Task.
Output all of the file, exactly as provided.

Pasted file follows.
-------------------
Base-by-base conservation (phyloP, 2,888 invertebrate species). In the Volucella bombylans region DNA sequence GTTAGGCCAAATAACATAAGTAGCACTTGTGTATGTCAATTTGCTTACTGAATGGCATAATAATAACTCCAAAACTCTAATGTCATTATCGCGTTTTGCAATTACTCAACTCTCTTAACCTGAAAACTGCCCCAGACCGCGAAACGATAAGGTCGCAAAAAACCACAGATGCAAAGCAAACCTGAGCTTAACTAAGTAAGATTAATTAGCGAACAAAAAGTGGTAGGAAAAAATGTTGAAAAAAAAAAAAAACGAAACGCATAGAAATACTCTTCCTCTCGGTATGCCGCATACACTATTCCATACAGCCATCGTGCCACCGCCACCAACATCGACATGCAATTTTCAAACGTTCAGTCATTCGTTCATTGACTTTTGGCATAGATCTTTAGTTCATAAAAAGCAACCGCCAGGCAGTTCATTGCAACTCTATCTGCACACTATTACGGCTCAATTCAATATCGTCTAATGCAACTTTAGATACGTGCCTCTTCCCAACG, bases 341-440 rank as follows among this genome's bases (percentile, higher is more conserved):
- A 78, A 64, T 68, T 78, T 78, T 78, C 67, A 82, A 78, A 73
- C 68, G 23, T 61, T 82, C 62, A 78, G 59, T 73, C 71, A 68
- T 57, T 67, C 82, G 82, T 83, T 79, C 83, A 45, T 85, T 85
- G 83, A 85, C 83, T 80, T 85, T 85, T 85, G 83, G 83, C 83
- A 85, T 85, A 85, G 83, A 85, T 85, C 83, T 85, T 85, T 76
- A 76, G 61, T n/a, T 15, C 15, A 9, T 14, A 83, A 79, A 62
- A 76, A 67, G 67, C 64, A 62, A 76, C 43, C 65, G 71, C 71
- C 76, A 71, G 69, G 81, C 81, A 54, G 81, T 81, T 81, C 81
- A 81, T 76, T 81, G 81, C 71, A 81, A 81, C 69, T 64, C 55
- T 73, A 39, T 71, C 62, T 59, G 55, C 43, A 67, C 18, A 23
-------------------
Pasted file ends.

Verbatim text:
Base-by-base conservation (phyloP, 2,888 invertebrate species). In the Volucella bombylans region DNA sequence GTTAGGCCAAATAACATAAGTAGCACTTGTGTATGTCAATTTGCTTACTGAATGGCATAATAATAACTCCAAAACTCTAATGTCATTATCGCGTTTTGCAATTACTCAACTCTCTTAACCTGAAAACTGCCCCAGACCGCGAAACGATAAGGTCGCAAAAAACCACAGATGCAAAGCAAACCTGAGCTTAACTAAGTAAGATTAATTAGCGAACAAAAAGTGGTAGGAAAAAATGTTGAAAAAAAAAAAAAACGAAACGCATAGAAATACTCTTCCTCTCGGTATGCCGCATACACTATTCCATACAGCCATCGTGCCACCGCCACCAACATCGACATGCAATTTTCAAACGTTCAGTCATTCGTTCATTGACTTTTGGCATAGATCTTTAGTTCATAAAAAGCAACCGCCAGGCAGTTCATTGCAACTCTATCTGCACACTATTACGGCTCAATTCAATATCGTCTAATGCAACTTTAGATACGTGCCTCTTCCCAACG, bases 341-440 rank as follows among this genome's bases (percentile, higher is more conserved):
- A 78, A 64, T 68, T 78, T 78, T 78, C 67, A 82, A 78, A 73
- C 68, G 23, T 61, T 82, C 62, A 78, G 59, T 73, C 71, A 68
- T 57, T 67, C 82, G 82, T 83, T 79, C 83, A 45, T 85, T 85
- G 83, A 85, C 83, T 80, T 85, T 85, T 85, G 83, G 83, C 83
- A 85, T 85, A 85, G 83, A 85, T 85, C 83, T 85, T 85, T 76
- A 76, G 61, T n/a, T 15, C 15, A 9, T 14, A 83, A 79, A 62
- A 76, A 67, G 67, C 64, A 62, A 76, C 43, C 65, G 71, C 71
- C 76, A 71, G 69, G 81, C 81, A 54, G 81, T 81, T 81, C 81
- A 81, T 76, T 81, G 81, C 71, A 81, A 81, C 69, T 64, C 55
- T 73, A 39, T 71, C 62, T 59, G 55, C 43, A 67, C 18, A 23